"But you can't conscientiously do it, eh?" Appleby laughed. "Never mind. Personal vanity is not my besetting sin. This is my secretary, Mr. Keefe, and my assistant, Miss Lane."
"Ah, yes, yes. How are you? How do you do? My wife and daughter will look after the young lady. Maida!"
As if awaiting the call, a girl came quickly in from the hall followed by an older woman. Introductions followed, and if there was an air of constraint on the part of the host the ladies of the family showed none. Sunny-faced Maida Wheeler, with her laughing brown eyes and gold brown hair, greeted the visitors with charming cordiality, and her mother was equally kind and courteous.
Genevieve Lane's wise and appraising eyes missed no point of appearance or behavior.
"Perfect darlings, both of them!" she commented to herself. "Whatever ails the old guy, it hasn't bitten them. Or else-wait a minute--" Genevieve was very observant-"perhaps they're putting on a little. Is their welcome a bit extra, to help things along?"
Yet only a most meticulous critic could discern anything more than true hospitality in the attitude of Mrs. Wheeler or Maida. The latter took Genevieve to the room prepared for her and chatted away in girlish fashion.
"The place is so wonderful!" Genevieve exclaimed, carefully avoiding personal talk. "Don't you just adore it?"
"Oh, yes. I've loved Sycamore Ridge for nearly fifteen years."
"Have you lived here so long?" Genevieve was alert for information. It was fifteen years ago that the pardon had been granted.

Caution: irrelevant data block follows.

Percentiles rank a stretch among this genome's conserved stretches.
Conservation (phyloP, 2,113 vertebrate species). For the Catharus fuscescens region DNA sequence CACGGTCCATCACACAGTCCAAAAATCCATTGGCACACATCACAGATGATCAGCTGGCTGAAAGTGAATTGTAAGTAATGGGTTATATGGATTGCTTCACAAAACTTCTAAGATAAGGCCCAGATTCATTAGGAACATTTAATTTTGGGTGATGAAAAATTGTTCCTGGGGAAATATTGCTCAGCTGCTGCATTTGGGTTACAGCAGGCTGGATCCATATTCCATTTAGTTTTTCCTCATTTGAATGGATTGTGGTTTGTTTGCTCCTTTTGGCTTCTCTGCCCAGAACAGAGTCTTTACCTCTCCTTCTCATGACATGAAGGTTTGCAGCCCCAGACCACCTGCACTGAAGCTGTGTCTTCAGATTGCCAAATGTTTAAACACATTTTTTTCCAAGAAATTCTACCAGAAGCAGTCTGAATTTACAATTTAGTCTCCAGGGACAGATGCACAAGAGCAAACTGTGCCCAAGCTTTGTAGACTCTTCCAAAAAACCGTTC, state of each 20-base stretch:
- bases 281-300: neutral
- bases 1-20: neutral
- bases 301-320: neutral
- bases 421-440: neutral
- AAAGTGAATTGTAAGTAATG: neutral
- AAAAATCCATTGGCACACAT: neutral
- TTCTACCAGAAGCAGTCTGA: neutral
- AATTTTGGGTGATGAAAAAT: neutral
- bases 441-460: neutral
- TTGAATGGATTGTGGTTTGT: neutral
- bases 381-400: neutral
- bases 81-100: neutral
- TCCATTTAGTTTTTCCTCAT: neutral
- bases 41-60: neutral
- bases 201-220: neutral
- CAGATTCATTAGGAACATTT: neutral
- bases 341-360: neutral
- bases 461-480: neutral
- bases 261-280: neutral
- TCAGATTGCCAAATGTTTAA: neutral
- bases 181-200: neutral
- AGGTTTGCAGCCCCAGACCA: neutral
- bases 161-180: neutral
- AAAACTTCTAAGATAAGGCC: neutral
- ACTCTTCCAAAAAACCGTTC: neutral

But as Maida merely assented and then changed the subject, Miss Lane was far too canny to ask further questions.
With a promptness not entirely due to chance, the stenographer came downstairs dressed for dinner some several minutes before the appointed hour. Assuming her right as a guest, she wandered about the rooms.
The south door, by which they had entered, was evidently the main entrance, but the opposite, or north door, gave on to an even more beautiful view, and she stepped out on the wide veranda and gazed admiringly about. The low ridge nearby formed the western horizon, and the giant sycamore, its straight branches outlined against the fading sunset, was impressive and a little weird. She strolled on, and turned the corner the better to see the ridge. The veranda ran all round the house, and as she went on along the western side, she suddenly became aware of a silent figure leaning against a pillar at the southwest corner.
"It is so quiet it frightens me," she said to Daniel Wheeler, as she neared him.
"Do you feel that way, too?" he asked, looking at her a little absently. "It is the lull before the storm."
"Oh, that sunset doesn't mean rain," Genevieve exclaimed, smiling, "unless your Connecticut blue laws interpret weather signs differently from our Massachusetts prophets. We are in Connecticut, aren't we?"